In fact, I realized I’d seen one of them before, on a previous trip. My train was delayed, she was sitting next to me at the gate, and thinking she was a fellow traveler, I’d asked her if she was also waiting for the same train. She snapped and yelled that no she wasn’t, then grabbed her bag and stormed off. I remember feeling rather stung by her unkindness.

But you know, I’d just spent the morning doing the same exact thing as those women, dressing for a part. In my case, the part of an educated, moderately sophisticated urban wife and mother, an Americanized Puerto Rican who teaches Spanish, who reads, writes and travels. And please-god let me look the part of someone who’s written a story worthy of being read by more than 20 people. Most of the time though, I don’t know what the hell I’m doing and I suffer from crippling impostor syndrome.

Every year, volunteers with street chalk visit the homes of the fire victims throughout the city, and write a commemorative message on the sidewalk. This was my first year participating. It was humbling, and an honor.

So, I could profess to feel a deep bond with women who perished in a fire over a hundred years ago, but bemoaned having to share a bathroom with homeless women on my way to honor the century-old tragedy? And this is what it boils down to. I’ve embraced, for decades, a sense of empathy in abstract, in theory, removed. Injustice hadn’t touched me in any real sense, so I could toot my own political correctness horn but remain generally silent about it. This is what we refer to when we talk about white privilege, or privilege in general, and why we need to keep talking about it. It’s something that I, even as a person of color, have been guilty of.

Something’s shifted, though, within me. It’s baby steps. One day at a time. But it’s true and irrevocable. Because our mutual destiny is inescapable and “tied in a single garment.” The homeless woman who yelled at me? I wasn’t exactly kind to her, either, on our second encounter. But she absolutely is my fellow traveler. So were the women in the restroom that morning. So are you. And remaining silent as though the plight of less fortunate sisters and brothers here and now isn’t mine and ours to bear is simply no longer an option. And so maybe I will look back on this time, and I will be grateful to my intolerant, unkind teachers after all.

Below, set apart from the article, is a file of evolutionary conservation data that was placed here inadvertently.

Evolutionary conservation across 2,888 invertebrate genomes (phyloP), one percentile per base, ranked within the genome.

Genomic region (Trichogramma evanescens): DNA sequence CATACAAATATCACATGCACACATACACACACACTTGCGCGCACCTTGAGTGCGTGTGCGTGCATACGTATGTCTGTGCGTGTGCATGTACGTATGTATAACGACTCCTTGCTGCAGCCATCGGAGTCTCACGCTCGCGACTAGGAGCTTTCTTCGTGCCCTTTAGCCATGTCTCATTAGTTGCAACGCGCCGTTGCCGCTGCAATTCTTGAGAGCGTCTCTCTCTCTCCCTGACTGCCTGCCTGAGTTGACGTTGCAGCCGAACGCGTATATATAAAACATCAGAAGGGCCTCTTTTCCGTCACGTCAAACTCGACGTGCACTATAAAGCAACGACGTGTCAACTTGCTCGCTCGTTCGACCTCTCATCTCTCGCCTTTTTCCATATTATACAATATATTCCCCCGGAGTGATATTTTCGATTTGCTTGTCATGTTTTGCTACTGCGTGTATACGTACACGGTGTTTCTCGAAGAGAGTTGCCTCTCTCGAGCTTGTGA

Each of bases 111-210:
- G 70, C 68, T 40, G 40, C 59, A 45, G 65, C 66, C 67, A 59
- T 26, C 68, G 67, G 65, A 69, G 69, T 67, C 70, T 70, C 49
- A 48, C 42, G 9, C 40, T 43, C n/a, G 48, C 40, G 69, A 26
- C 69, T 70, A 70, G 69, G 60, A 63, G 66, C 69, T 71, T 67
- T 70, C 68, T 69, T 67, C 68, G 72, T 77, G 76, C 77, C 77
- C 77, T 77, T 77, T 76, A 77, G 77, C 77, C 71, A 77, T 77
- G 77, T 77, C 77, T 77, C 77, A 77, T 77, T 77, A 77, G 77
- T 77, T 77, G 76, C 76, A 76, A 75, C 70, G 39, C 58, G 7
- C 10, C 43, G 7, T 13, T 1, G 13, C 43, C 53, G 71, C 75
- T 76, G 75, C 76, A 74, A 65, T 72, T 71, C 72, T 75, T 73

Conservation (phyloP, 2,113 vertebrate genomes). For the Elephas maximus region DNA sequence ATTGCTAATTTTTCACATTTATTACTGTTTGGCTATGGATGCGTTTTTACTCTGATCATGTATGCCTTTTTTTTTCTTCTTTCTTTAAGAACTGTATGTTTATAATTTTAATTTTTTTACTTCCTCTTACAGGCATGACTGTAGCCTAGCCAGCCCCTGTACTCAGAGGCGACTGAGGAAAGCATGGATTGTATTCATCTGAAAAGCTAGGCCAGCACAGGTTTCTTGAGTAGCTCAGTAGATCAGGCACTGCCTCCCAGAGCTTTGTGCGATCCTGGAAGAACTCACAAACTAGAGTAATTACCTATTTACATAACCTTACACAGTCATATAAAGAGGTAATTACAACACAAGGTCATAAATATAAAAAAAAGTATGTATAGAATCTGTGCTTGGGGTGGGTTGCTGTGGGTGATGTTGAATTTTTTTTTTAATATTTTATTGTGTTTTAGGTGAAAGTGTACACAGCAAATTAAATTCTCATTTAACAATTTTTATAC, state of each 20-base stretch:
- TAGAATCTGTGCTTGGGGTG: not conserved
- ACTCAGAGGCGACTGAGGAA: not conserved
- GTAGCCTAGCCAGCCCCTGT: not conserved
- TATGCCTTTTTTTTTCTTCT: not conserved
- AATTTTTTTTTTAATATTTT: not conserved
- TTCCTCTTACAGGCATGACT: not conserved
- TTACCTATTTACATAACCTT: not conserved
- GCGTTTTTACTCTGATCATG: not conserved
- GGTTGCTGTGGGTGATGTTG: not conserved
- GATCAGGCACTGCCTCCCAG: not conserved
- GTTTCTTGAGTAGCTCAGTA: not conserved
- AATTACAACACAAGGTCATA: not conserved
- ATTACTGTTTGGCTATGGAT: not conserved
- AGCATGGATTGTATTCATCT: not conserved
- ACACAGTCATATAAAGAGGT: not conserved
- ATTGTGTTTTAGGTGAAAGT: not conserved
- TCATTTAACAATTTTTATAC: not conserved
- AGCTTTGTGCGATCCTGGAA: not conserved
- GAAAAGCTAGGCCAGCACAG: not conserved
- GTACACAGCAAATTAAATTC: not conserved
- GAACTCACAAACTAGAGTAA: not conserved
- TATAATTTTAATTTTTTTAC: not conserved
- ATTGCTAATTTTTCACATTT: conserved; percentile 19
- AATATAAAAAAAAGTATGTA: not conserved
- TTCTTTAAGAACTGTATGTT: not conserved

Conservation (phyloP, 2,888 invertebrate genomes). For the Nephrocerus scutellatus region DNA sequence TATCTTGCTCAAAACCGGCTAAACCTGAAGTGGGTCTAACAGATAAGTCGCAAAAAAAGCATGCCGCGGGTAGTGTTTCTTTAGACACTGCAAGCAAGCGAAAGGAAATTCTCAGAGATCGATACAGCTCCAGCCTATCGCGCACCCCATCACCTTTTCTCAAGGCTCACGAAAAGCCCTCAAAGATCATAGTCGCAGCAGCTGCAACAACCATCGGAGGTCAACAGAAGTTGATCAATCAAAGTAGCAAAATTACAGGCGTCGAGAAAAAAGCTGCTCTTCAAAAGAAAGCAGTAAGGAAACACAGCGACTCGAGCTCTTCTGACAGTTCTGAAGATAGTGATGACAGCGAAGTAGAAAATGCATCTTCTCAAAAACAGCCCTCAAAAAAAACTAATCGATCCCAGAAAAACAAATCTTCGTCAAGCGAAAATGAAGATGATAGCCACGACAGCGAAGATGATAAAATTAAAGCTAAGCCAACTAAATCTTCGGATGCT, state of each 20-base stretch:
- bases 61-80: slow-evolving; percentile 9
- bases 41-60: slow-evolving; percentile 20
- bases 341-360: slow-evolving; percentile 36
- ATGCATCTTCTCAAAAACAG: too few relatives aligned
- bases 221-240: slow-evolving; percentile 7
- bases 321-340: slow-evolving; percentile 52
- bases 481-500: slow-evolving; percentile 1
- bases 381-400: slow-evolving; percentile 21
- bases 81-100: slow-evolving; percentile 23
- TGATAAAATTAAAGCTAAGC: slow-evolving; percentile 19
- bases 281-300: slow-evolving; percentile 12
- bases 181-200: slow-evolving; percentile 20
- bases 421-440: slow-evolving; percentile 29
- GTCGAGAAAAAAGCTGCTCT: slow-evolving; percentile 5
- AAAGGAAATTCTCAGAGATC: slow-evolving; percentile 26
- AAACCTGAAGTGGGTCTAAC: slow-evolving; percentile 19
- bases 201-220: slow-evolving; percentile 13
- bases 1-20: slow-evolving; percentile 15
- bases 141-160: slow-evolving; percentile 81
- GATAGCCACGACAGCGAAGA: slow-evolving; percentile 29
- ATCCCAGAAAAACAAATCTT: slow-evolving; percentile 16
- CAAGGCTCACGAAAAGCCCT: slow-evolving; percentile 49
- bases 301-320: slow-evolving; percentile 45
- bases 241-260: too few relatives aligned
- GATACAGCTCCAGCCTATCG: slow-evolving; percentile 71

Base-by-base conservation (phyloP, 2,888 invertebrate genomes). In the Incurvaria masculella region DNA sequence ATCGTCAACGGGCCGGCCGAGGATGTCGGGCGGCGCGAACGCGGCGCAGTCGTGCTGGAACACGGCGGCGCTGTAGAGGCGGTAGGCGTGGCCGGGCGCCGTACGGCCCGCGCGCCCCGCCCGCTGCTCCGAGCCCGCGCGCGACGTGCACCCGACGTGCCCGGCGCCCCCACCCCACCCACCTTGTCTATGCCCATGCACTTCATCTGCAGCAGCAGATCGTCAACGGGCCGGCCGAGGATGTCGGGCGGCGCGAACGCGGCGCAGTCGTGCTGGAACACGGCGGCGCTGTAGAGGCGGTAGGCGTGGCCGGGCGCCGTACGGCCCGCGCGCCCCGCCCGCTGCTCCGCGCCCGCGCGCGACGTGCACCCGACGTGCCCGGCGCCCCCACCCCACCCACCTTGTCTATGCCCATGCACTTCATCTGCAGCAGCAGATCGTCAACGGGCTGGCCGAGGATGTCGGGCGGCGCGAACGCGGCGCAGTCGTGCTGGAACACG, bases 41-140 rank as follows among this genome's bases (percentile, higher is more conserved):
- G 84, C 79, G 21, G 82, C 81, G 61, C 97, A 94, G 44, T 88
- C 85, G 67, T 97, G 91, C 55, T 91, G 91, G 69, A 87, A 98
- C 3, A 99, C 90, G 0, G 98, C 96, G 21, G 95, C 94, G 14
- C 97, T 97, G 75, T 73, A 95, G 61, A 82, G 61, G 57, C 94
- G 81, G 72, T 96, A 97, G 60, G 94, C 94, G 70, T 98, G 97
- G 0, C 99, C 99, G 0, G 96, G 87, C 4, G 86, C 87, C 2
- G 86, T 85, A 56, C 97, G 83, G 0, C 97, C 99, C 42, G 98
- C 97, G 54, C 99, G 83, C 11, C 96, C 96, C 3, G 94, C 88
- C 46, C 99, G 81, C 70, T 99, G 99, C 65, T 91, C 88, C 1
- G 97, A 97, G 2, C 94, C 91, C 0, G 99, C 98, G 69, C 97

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Live every day like it’s your birthday

Everyone has a favorite version of the old adage: “Live every every moment (or every day) like it’s your last.” I get it, I do. Life is precious and fragile, and if we knew we were dying (which when you really think about it, we all basically are), what would our souls yearn to do with such urgency that we’d once and for all let go of the meaningless stuff that weighs us down? I absolutely get this, particularly when it comes to loving, and letting our beloveds know they are cherished. (I sit here writing this on the 15th anniversary of 9/11.)

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I also find the idea of death as a motivator kind of dark though. Some of us take urgency a little too seriously, and this sort of message makes us susceptible to feelings of anxiety and defeat. Because if it’s all about, “quick, you’re running out of time, go go go!” well shit, I just can’t take that kind of pressure.

This is how I felt on my forty-first birthday last week. For me it was a little harder than forty, actually. Forty felt special, a big milestone birthday. I used it to look at life on a grand scale, to ask big questions. In hindsight, that wasn’t such a great idea. So I didn’t ask big “life” questions this time. Instead, I decided to focus on how I would behave, what I would do differently, to mark this one birthday day as peacefully as possible.

1. The first thing I did in the morning, more consciously than usual, was to give thanks for being alive. Because it’s true that life is precious and fragile. I know how fortunate I’ve been, and I happen to like it here quite a lot. And each new day really is a gift.

2. As someone who doesn’t like being the center of attention and struggles with feelings of unworthiness, birthdays feel a little awkward. So in the morning, I also made a conscious decision to remain open to the love I’d receive during the day. To not try to minimize it with the tired deflective “oh I don’t deserve it!” reflex. But to receive it fully, because who am I to stop the flow of love, all because of some stupid (untrue) script stuck in my head since childhood? I read somewhere recently that any love we deny ourselves is love we deny the world. The older I get, the truer this feels.